U.S. warns Taliban are planning spring offensive
Published Tuesday, January 16, 2007 7:09AM EST
KANDAHAR, Afghanistan - There are growing warnings among U.S. military ranks that Kandahar, the "holy grail" for Taliban militants, will once again be the central objective of an anticipated spring offensive.
The high sign is coming not only from American commanders on the ground, but senior officials with newly appointed U.S. Defence Secretary Robert Gate, who is expected to travel to Afghanistan in the coming days.
The senior Canadian commander in Afghanistan said he doesn't believe the province of Kandahar, nor the city itself, would bear the brunt of a spring offensive if one materializes, adding he has confidence his U.S. allies will not yield any ground.
"Clearly if they're talking publicly about it, there's no doubt in my mind that they would have plans to deal with it," said Brig.-Gen. Tim Grant in an interview with The Canadian Press.
Canadian troops were in the thick of bloody fighting throughout much of last year as Taliban insurgents mounted their most determined campaign since the 2001 overthrow of their government, to retake the country's second largest city.
In published reports last week, U.S. army Brig.-Gen. Anthony Tata was quoted as saying the Taliban is expected to unleash a campaign in eastern Afghanistan to cut the vital road between Kabul and Kandahar. The ultimate objective would be to seize Kandahar, where the hardline Islamic movement was founded.
The warning was repeated last weekend by a senior official travelling with Gates when he met with British Prime Minister Tony Blair in London.
"There's no doubt the Taliban understand operational-level tactics," said Grant.
"It would be a tremendous coup for them if they were able to cut the Kandahar-Kabul highway, but I have tremendous faith in the Americans operating in (Regional Command) East that they would not allow that to happen."
Tata, who is deputy commander of the American 10th Mountain Division, and U.S. marine commandant Gen. James Conway say a marine combat brigade should be sent to eastern Afghanistan to reinforce the area along the border with Pakistan. U.S. media reports over the weekend also suggest Britain is considering adding to the 5,600 troops it already has the country, most of whom are stationed in the neighbouring province of Helmand.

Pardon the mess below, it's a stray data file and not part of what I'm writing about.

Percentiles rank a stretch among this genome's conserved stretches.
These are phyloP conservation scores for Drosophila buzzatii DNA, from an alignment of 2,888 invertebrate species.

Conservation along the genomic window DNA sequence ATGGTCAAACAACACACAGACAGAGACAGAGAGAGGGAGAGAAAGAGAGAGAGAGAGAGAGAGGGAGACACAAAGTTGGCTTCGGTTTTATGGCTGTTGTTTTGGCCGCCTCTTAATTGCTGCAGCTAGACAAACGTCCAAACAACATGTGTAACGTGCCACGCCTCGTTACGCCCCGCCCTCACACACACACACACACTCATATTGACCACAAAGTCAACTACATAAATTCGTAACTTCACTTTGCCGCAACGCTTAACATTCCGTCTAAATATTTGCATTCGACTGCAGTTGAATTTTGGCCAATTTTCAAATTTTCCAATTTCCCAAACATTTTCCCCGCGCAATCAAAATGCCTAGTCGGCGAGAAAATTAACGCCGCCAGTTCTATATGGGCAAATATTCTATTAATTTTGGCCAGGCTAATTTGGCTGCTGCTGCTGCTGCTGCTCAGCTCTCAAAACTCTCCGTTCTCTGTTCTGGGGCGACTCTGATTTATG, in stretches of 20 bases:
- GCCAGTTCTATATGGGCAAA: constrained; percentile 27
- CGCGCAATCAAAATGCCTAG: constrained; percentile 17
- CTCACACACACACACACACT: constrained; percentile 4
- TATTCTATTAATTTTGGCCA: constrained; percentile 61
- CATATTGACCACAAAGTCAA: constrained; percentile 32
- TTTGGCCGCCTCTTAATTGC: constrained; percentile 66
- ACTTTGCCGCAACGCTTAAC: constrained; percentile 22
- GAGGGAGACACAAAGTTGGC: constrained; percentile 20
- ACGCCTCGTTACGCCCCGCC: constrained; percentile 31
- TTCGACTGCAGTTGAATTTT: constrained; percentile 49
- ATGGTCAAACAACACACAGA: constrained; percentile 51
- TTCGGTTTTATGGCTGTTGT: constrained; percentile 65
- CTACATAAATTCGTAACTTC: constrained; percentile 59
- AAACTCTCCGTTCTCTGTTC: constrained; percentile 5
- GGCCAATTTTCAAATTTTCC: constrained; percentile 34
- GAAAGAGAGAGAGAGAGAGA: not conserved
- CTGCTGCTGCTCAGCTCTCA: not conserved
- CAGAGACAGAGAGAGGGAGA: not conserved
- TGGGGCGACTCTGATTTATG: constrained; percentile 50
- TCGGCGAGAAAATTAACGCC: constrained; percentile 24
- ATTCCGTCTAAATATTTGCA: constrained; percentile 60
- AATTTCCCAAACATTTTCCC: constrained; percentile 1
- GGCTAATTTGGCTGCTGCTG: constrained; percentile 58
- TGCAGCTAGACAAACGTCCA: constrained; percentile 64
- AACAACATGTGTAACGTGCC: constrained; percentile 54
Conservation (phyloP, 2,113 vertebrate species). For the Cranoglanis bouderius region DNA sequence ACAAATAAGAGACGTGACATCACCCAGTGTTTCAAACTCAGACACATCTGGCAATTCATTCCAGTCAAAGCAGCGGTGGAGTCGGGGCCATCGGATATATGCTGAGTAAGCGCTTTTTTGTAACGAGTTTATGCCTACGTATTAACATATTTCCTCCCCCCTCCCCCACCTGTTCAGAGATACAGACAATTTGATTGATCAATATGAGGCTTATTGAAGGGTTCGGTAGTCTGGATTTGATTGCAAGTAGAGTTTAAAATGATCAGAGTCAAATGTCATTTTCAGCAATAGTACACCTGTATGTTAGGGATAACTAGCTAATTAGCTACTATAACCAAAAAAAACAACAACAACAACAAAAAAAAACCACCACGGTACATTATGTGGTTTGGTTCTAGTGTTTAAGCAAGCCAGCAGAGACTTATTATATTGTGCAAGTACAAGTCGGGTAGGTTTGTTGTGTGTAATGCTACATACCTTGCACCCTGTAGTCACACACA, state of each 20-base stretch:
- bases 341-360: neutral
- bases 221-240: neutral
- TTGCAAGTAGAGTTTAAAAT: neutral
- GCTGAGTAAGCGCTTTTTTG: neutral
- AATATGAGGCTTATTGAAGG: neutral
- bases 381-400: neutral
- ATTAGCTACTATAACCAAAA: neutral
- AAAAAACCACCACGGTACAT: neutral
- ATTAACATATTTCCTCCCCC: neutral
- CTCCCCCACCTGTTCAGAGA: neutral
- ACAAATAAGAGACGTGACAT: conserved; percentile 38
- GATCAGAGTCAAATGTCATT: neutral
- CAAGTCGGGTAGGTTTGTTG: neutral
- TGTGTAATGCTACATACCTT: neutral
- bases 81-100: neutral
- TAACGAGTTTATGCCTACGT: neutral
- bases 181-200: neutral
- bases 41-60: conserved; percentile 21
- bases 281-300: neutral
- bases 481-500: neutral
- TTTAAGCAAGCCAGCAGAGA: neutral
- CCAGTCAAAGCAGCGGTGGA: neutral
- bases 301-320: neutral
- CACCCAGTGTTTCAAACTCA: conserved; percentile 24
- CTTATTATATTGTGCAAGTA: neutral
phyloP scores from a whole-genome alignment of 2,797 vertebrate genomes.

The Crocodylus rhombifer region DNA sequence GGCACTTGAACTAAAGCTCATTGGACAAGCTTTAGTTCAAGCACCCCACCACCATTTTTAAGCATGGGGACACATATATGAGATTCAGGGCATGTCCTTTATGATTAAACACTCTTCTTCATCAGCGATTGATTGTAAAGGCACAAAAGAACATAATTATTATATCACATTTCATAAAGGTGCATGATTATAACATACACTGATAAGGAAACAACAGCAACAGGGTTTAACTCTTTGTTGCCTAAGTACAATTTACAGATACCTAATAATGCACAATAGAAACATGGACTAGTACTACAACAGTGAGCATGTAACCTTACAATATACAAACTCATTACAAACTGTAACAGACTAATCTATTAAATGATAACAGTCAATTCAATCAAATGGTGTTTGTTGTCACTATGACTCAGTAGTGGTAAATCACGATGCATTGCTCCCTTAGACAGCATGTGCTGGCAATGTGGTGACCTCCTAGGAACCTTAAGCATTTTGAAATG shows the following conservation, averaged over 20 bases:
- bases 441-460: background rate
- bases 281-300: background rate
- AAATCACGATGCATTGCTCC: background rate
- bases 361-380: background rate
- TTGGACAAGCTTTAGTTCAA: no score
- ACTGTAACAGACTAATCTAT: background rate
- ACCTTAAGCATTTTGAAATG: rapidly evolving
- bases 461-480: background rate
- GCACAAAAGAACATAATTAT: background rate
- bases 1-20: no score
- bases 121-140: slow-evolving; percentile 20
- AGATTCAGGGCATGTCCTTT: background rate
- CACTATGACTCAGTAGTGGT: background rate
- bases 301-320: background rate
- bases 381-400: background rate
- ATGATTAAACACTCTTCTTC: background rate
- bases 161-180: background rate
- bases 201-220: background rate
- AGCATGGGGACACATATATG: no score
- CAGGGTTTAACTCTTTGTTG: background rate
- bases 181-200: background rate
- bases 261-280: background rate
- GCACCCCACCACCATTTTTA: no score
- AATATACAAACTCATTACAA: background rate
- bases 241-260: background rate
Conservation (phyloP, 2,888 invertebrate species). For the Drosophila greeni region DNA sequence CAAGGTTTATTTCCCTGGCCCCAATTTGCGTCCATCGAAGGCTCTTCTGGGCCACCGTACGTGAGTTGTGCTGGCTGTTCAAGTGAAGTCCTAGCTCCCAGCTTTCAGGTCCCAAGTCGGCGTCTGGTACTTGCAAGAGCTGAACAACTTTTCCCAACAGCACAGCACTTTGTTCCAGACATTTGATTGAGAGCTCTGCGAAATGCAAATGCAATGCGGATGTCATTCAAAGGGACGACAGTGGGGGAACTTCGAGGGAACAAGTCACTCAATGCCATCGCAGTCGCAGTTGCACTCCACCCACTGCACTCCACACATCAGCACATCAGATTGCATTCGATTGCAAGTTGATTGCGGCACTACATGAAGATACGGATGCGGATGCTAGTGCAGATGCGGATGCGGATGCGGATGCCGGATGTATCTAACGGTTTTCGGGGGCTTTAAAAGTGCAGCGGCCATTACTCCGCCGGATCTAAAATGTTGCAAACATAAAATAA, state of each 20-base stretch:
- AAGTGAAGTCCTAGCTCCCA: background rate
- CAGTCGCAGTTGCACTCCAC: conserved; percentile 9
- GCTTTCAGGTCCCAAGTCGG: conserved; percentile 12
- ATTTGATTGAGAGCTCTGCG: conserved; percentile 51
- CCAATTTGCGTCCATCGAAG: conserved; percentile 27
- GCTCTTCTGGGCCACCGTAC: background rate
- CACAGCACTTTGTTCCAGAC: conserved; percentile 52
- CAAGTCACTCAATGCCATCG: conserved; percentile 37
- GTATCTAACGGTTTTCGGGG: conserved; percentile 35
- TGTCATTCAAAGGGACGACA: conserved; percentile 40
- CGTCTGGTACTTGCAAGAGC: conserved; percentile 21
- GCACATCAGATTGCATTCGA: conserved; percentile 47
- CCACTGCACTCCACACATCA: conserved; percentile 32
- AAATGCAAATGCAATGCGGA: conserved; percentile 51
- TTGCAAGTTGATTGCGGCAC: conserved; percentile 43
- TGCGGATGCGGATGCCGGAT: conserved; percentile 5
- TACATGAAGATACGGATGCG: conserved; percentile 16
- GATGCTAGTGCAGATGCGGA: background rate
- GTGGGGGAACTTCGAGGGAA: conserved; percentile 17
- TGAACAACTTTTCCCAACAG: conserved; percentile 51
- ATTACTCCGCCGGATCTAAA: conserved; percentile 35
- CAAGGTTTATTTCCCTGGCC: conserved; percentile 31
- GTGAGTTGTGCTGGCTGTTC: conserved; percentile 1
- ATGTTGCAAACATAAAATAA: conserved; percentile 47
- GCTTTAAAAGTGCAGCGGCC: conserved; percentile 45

Underscoring the growing concern, Gates met Monday in Brussels with the secretary general of NATO to talk about the Alliance's 30,000 troops who are fighting in the troubled country. Last fall, NATO commanders also called for an additional combat brigade, a request that was met with a half-hearted response by members.
Grant said he didn't want to comment on the "tactical situation outside" of his operational area, but indicated he's skeptical insurgents would be able to mount a major conventional military operation.
"I would question the Taliban's ability to launch to an offensive that would allow them to cut and hold that road for any length of time," he said.
Last fall, Canadian troops led a major offensive to break the back of militant strength in arid farmland west of Kandahar. The success of Operation Medusa and the slow return to normal life for residents of the Panjwaii district adds to Grant's cautious optimism that the coming months will not be as bloody as the last year.
"We've dealt some severe blows to the senior leadership of the Taliban in this province, so from that standpoint it will take them some time to recuperate," he said.
The buoyancy is further supported by the relative calm that has washed over the troubled province, which comes as Canadian troops consolidate their gains of last fall with another operation - Falcon's Summit - meant to win over soft Taliban supporters in rural areas west of Kandahar.
In a recent background briefing, a senior officer revealed that military planners have set themselves a goal of declaring the Canadian zone of influence in Kandahar and the surrounding area "secure" by July of this year. Secure is defined as local "residents not being afraid" to go about their business.
Grant didn't say whether he believed the objective could be met and cautioned: "We haven't seen the end of the Taliban in this province."
Kandahar is still the heartland for the extremist movement, he said.
"This is where it all started. There is no doubt the last Taliban fighting in Afghanistan will be fighting in Kandahar province."